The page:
UNHCR Goodwill Ambassador Angelina Jolie returned to the Syrian capital Damascus on 2 October, 2009 to meet Iraqi refugees two years after her last visit. The award-winning American actress, accompanied by her partner Brad Pitt, took the opportunity to urge the international community not to forget the hundreds of thousands of Iraqi refugees who remain in exile despite a relative improvement in the security situation in their homeland. Jolie said most Iraqi refugees cannot return to Iraq in view of the severe trauma they experienced there, the uncertainty linked to the coming Iraqi elections, the security issues and the lack of basic services. They will need continued support from the international community, she said. The Goodwill Ambassador visited the homes of two vulnerable Iraqi families in the Jaramana district of southern Damascus. She was particularly moved during a meeting with a woman from a religious minority who told Jolie how she was physically abused and her son tortured after being abducted earlier this year in Iraq and held for days. They decided to flee to Syria, which has been a generous host to refugees.

UNHCR Goodwill Ambassador Angelina Jolie meets Iraqi refugees in Syria

Angelina Jolie returns to Iraq, urges support for the displaced

UNHCR Goodwill Ambassador Angelina Jolie returned to Iraq in July 2009 to offer support to the hundreds of thousands of Iraqis who remain displaced within their own country.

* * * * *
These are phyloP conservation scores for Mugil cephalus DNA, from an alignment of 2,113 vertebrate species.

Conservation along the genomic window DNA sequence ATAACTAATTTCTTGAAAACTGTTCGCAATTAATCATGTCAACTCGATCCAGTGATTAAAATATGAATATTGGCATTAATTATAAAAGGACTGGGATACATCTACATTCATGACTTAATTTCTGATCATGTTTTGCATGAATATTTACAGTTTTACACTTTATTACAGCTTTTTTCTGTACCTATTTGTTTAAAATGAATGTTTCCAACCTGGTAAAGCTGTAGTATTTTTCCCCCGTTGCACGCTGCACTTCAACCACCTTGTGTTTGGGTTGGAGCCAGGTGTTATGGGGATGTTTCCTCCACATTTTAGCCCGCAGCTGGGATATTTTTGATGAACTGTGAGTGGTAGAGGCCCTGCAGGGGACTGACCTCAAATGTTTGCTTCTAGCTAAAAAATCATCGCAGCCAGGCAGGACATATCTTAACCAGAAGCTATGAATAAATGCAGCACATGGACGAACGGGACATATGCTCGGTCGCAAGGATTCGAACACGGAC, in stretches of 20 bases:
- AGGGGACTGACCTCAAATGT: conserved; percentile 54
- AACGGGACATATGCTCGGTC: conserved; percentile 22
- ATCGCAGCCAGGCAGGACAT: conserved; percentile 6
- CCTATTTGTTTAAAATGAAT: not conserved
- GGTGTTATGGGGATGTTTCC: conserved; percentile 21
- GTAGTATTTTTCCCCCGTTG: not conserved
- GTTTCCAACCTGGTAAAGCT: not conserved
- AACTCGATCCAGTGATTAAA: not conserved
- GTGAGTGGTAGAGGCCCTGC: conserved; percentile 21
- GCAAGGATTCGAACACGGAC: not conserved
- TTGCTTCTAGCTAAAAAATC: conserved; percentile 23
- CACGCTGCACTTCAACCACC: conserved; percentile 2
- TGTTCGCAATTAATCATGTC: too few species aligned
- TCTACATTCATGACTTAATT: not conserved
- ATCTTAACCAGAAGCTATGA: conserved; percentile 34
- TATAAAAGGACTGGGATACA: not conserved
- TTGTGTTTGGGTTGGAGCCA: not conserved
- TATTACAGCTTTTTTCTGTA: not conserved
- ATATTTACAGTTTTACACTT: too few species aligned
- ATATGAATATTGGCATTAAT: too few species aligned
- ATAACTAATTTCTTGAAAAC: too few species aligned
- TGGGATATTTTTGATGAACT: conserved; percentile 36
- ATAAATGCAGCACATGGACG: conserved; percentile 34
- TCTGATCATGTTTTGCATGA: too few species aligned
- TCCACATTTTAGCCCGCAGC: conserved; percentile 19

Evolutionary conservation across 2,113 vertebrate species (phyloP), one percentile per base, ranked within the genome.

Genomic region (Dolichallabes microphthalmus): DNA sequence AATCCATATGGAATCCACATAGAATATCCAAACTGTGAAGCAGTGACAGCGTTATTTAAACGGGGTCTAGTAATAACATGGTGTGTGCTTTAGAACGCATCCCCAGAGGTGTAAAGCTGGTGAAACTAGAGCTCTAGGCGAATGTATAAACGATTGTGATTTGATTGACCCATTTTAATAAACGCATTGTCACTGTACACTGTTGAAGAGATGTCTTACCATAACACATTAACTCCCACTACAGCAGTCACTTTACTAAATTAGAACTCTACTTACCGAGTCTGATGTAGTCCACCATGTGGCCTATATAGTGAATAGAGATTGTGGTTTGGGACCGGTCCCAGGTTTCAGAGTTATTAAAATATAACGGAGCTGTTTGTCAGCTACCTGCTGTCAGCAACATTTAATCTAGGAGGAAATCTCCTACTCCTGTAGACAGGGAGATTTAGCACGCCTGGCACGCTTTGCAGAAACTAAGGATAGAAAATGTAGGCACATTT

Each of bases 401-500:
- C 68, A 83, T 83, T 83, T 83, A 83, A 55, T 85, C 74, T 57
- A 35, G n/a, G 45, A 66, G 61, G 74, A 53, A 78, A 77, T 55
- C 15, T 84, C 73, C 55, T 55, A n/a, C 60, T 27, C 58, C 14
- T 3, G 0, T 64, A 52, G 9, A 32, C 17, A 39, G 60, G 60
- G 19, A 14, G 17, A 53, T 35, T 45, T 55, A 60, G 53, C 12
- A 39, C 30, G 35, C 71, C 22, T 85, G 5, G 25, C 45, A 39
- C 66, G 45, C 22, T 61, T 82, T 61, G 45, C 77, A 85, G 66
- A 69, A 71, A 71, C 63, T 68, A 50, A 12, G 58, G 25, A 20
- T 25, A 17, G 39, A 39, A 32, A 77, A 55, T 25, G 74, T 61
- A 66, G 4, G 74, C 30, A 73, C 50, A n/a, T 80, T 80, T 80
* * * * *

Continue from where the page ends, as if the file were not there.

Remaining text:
During her day-long visit to Baghdad, UNHCR Goodwill Ambassador Angelina Jolie visited a makeshift settlement for internally displaced people in north-west Baghdad where she met families displaced from the district of Abu Ghraib, located to the west of Baghdad, and from the western suburbs of the capital.

Despite the difficulties in Iraq, Jolie said this was a moment of opportunity for Iraqis to rebuild their lives. "This is a moment where things seem to be improving on the ground, but Iraqis need a lot of support and help to rebuild their lives."

UNHCR estimates that 1.6 million Iraqis were internally displaced by a wave of sectarian warfare that erupted in February 2006 after the bombing of a mosque in the ancient city of Samarra. Almost 300,000 people have returned to their homes amid a general improvement in the security situation since mid-2008.

Angelina Jolie returns to Iraq, urges support for the displaced